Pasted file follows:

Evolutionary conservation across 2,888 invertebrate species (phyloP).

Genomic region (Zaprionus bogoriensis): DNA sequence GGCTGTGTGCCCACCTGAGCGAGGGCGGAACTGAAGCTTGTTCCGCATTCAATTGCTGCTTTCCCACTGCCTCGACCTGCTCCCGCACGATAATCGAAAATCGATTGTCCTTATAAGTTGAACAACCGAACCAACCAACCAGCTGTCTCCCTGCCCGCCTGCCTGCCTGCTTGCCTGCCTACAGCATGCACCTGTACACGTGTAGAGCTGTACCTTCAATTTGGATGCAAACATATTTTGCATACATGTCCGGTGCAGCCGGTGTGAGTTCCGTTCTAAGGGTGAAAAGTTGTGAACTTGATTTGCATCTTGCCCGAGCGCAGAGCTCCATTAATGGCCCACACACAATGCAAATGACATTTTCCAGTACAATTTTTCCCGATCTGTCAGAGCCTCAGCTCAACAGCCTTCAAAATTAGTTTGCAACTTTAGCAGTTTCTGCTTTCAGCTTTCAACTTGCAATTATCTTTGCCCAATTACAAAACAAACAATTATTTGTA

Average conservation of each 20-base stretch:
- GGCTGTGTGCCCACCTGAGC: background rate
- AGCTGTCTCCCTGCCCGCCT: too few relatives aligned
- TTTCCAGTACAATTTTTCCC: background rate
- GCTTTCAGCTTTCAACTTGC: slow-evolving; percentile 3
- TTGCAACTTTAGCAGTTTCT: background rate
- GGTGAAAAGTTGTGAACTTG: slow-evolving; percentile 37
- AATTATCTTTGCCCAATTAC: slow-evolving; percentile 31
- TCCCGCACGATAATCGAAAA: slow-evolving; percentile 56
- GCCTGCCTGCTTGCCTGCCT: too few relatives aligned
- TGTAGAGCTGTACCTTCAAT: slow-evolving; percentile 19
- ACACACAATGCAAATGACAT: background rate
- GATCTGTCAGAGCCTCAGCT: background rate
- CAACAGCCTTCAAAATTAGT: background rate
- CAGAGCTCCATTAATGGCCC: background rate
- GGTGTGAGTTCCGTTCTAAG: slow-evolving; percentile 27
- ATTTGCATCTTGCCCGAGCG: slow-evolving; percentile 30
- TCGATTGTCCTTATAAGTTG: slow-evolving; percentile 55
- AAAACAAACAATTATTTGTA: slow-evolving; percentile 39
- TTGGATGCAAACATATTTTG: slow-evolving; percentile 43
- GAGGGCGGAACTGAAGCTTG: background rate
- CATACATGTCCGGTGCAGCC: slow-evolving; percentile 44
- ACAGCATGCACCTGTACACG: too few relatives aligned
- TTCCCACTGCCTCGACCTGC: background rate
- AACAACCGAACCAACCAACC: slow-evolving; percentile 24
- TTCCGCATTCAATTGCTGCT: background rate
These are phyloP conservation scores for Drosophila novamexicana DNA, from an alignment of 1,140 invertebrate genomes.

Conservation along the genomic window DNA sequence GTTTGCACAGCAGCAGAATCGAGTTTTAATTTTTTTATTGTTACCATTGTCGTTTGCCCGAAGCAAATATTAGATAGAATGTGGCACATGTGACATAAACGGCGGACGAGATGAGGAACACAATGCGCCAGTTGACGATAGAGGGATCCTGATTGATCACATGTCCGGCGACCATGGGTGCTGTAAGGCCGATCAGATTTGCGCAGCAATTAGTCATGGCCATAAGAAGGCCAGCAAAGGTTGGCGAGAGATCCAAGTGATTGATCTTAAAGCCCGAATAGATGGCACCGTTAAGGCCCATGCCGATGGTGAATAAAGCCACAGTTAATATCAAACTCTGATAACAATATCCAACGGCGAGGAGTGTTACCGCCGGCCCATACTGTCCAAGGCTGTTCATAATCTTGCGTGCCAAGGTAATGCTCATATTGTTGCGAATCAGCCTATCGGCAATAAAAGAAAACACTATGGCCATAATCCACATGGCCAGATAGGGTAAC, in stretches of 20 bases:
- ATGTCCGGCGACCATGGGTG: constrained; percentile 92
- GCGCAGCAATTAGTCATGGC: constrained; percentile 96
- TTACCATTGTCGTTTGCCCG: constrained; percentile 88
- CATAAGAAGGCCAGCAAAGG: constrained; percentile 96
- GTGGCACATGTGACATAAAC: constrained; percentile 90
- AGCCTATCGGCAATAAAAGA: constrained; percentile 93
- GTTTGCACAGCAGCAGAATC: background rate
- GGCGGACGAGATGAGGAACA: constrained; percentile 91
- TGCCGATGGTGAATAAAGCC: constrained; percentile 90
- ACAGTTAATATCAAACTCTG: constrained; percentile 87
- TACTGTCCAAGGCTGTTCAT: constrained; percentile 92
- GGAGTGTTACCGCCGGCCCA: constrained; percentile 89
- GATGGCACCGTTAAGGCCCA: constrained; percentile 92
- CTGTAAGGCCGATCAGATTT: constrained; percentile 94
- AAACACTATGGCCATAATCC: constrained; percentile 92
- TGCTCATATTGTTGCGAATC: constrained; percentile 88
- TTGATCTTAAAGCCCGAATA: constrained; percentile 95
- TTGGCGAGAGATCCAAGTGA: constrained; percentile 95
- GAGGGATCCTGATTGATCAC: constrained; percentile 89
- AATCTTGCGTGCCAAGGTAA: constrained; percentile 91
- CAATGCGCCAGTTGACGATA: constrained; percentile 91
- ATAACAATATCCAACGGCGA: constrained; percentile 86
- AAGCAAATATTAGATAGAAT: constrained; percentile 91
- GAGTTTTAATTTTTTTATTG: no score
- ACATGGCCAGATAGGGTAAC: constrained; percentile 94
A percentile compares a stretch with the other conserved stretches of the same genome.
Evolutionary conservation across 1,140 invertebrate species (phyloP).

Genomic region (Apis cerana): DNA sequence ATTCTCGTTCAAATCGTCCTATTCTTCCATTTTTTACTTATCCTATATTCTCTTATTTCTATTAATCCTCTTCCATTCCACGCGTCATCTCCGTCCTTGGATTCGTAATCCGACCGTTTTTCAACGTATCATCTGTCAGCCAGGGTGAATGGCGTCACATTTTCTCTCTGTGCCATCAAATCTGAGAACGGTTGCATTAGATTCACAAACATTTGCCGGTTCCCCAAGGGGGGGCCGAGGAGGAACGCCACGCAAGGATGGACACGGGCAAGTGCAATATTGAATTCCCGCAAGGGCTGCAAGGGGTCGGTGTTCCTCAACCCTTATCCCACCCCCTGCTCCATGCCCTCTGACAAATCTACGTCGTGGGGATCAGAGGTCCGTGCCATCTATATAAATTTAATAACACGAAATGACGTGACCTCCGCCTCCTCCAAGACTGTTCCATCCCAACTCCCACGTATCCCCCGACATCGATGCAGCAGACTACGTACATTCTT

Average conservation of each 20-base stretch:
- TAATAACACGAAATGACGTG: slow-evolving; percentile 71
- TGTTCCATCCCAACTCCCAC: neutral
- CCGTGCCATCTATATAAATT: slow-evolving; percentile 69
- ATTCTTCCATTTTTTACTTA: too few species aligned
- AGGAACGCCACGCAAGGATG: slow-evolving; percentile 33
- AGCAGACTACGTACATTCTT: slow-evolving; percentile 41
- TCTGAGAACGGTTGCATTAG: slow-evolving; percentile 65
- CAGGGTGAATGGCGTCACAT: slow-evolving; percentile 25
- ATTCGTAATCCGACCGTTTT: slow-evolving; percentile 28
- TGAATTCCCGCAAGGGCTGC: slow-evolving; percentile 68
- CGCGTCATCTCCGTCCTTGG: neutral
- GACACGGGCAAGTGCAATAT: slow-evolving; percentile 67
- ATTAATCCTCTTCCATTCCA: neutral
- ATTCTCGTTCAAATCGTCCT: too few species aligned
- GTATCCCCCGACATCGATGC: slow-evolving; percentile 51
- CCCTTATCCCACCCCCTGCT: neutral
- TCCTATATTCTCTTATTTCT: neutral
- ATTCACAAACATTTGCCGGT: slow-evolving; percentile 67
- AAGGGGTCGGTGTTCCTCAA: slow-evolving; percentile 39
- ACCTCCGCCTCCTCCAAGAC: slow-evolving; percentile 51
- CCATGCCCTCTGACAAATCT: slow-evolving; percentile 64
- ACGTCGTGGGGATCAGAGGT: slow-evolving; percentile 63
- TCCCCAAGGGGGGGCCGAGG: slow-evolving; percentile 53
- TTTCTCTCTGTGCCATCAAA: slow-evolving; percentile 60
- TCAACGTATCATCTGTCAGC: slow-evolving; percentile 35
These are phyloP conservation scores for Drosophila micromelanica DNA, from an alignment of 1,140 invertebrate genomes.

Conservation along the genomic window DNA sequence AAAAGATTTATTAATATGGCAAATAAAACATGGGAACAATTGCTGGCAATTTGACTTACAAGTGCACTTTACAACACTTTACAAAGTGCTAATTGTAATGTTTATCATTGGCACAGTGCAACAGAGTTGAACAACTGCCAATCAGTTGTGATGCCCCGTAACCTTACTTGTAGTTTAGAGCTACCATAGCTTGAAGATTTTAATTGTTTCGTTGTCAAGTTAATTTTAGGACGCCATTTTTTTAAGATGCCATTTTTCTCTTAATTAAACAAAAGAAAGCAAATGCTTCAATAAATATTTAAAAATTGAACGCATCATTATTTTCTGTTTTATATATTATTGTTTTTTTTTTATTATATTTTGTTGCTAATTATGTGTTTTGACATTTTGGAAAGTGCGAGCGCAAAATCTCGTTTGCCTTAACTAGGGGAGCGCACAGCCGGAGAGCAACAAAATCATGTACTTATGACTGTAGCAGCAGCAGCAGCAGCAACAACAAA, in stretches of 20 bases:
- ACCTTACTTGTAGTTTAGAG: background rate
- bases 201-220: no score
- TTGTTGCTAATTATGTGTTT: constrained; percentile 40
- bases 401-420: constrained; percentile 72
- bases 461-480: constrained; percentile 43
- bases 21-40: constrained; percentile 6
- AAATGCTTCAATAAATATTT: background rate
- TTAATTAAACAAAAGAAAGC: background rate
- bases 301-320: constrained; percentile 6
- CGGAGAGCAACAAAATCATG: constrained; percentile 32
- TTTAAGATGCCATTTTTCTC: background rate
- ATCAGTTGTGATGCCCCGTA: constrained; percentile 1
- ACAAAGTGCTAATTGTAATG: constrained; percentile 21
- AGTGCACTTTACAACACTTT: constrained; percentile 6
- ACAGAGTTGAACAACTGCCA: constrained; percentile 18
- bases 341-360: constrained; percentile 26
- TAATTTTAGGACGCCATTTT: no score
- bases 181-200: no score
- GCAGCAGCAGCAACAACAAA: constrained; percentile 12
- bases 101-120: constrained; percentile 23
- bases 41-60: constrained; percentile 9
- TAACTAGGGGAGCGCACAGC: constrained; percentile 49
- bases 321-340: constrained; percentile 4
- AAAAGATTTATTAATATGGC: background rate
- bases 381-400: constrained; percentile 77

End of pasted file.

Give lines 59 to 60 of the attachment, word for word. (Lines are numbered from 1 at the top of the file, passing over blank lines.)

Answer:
Average conservation of each 20-base stretch:
- TAATAACACGAAATGACGTG: slow-evolving; percentile 71